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Family Matters of the Heart

By Lesley Colabucci and Mary Napoli
 | Jun 06, 2016

Society’s definition of family has expanded to include many more types of relationship structures, with a much broader sense of connectedness to others. Here we highlight recently published books that feature characters who navigate relationships to forge a stronger understanding about their lives. The selections allow readers to examine and discuss families and family relationships from a range of perspectives, both in and out of the classroom.

Ages 4–8

I Wonder: Celebrating Daddies Doin’ Work. Doyin Richards. 2016. Feiwel and Friends/Macmillan.

i wonderIn a celebration of fatherhood, blogger Doyin Richards captures the universal hopes and dreams fathers have for their children. Told through a series of “I wonder” statements followed by a response, the book explores a range of experiences shared by fathers and their children, such as playing outdoors or reading a story. Every page showcases photographs of fathers and their children that capture the spirit and joy of fatherhood. This photographic tribute honors a diverse array of fathers and acknowledges the cherished moments of spending time with loved ones. In the classroom, students can compose stories from their viewpoints to extend their appreciation to someone special.
—MN

A Morning With Grandpa. Sylvia Liu. Ill. Christina Forshay. 2016. Lee & Low.

a morning with grandpaIn this delightful picture book, Mei Mei and her grandfather, Gong Gong, spend the morning learning something new from one another. As Mei Mei’s grandfather exhibits the graceful art of tai chi movements, she explores them with her individual style. When Gong Gong demonstrates the Pick Up the Needle from the Sea Bottom posture, he moves like “seaweed brushing the ocean floor.” As Mei Mei attempts the move, she hops and bops until she bumps into her grandfather. Then Mei Mei models how to do various yoga poses as Gong Gong tries each move. Although he finds some poses awkward, the challenge of trying a new activity while spending time with his granddaughter brings him joy. Told with vivid language as well as lively illustrations, this intergenerational picture book celebrates the treasured moments of spending time with a grandparent. The book closes with illustrated descriptions of the tai chi postures and yoga poses along with additional resources.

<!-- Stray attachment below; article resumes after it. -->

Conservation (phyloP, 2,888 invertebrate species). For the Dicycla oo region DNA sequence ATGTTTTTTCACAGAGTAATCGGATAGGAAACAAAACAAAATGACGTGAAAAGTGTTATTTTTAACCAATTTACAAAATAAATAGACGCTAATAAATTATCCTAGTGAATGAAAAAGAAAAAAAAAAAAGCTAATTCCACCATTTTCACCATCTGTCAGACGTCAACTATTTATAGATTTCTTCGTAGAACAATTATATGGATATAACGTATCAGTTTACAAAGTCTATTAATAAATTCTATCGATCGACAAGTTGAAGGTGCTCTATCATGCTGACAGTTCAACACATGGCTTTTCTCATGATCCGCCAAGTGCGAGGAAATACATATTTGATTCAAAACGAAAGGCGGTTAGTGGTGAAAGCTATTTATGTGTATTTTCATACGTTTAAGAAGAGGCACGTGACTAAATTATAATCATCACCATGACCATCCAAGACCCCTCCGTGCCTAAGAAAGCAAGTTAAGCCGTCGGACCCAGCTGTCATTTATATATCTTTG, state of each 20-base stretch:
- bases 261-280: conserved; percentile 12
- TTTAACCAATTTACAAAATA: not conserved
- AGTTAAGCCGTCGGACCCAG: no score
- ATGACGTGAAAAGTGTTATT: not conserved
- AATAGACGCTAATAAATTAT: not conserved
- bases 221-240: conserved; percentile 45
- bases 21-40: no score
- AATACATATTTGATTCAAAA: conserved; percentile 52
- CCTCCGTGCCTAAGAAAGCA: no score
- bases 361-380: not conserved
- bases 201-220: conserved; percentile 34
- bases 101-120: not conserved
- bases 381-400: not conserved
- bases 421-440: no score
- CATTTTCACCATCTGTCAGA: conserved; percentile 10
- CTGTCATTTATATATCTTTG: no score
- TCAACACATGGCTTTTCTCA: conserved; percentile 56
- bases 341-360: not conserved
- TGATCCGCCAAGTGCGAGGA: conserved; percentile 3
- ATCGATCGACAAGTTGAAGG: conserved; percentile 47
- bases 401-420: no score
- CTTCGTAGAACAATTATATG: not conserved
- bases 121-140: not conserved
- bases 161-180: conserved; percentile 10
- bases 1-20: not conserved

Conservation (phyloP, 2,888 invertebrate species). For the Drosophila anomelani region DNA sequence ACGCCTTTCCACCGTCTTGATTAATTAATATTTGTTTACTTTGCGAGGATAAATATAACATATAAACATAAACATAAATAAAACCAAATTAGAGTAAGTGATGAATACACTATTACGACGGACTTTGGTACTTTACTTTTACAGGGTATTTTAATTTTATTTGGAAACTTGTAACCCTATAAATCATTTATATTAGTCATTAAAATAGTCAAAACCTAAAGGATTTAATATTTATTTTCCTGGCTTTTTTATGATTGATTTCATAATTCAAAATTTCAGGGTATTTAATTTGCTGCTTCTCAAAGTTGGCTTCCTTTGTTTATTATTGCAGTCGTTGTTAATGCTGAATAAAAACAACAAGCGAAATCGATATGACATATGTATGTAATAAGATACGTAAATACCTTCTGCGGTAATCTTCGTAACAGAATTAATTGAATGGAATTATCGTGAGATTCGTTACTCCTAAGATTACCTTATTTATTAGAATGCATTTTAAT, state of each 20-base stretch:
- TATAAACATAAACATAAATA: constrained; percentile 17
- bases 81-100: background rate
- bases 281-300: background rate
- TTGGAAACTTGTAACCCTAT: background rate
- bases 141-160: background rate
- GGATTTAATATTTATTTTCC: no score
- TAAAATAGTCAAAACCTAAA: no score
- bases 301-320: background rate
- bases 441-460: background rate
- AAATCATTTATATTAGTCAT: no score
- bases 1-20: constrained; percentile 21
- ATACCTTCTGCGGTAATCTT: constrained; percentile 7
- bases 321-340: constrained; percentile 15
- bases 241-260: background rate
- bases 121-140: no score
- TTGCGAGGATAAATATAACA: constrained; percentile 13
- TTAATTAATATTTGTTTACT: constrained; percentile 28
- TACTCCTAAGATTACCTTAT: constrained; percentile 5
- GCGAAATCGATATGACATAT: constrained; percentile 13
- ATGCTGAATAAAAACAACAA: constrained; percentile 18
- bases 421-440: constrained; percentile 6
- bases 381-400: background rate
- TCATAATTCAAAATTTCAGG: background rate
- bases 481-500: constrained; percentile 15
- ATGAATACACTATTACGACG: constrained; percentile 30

—MN

One Big Family. Marc Harshman. Ill. Sara Palacios. 2016. Eerdmans.

one big familyThe sepia-toned endpapers featuring family snapshots set a celebratory tone for this picture book about spending time with extended family. Each page features a few lines and ends with one word, in bold color and all caps, from a family member. The book starts with “Grandma and Grandpa say / COME”. When the family arrives “Mom says / KISS”, and while playing outside “Cousin Tommy says / RUN”. This repetitive phrasing makes for an appealing read-aloud. The book focuses on the simple ways families come together to enjoy each other’s company, such as playing board games, fishing, and swimming. Young children will be able to compare their family reunions or vacations with the one described in the book. The playful illustrations feature lots of reds, yellows, and oranges, and the story culminates with a family photo shoot showing generations of the family wearing similar colors.
—LC

Ages 9–11

My Life in Pictures (Bea Garcia #1). Deborah Zemke. 2016. Dial /Penguin.

my life in picturesIn this first chapter book of a new series, author and illustrator Deborah Zemke introduces readers to a likable and creative protagonist, Bea Garcia. As Bea’s imagination soars, she draws and doodles anywhere, including on her family’s television set. They encourage her to keep her doodles, drawings, and other creative musings in a special book, aptly titled My Life in Pictures.
Throughout this humorous book, readers view excerpts of Bea’s doodles as she chronicles observations, feelings about her relationships with friends, and how she handles the conflict with her rambunctious new classmate and neighbor, Bert. Zemke’s clever format, engaging storyline, and celebration of art as a form of self-expression will surely delight readers.
—MN

Weekends With Max and His Dad. Linda Urban. Ill. Katie Kath. 2016. Houghton Mifflin Harcourt.

weekends with max and his dadWeekends With Max and Dad is a heartwarming chapter book about Max and his newly divorced dad as they spend time together. The format of the book, organized over the course of three weekends with mini chapters, is as creative as its characters. Max and his dad navigate their new surroundings, meet their neighbors, and in the process discover more about themselves. One weekend Max surprises his father by hosting an open mic night in their apartment. A few neighbors share their talents in an open, risk-free space, where “nobody has to worry about mistakes.” Mrs. Tibbet recites a poem, Mr. Polaski performs a tune on his accordion, and his niece Estelle plays her kazoo. Finally, Max’s dad strums a blues song on his ukulele while Mrs. Tibbet’s dog, Barkis, howls with delight. Kath’s pen-and-ink illustrations, interspersed throughout, add interest. Urban masterfully captures the gentle and loving emotions between father and son while learning to understand and accept their new living arrangement.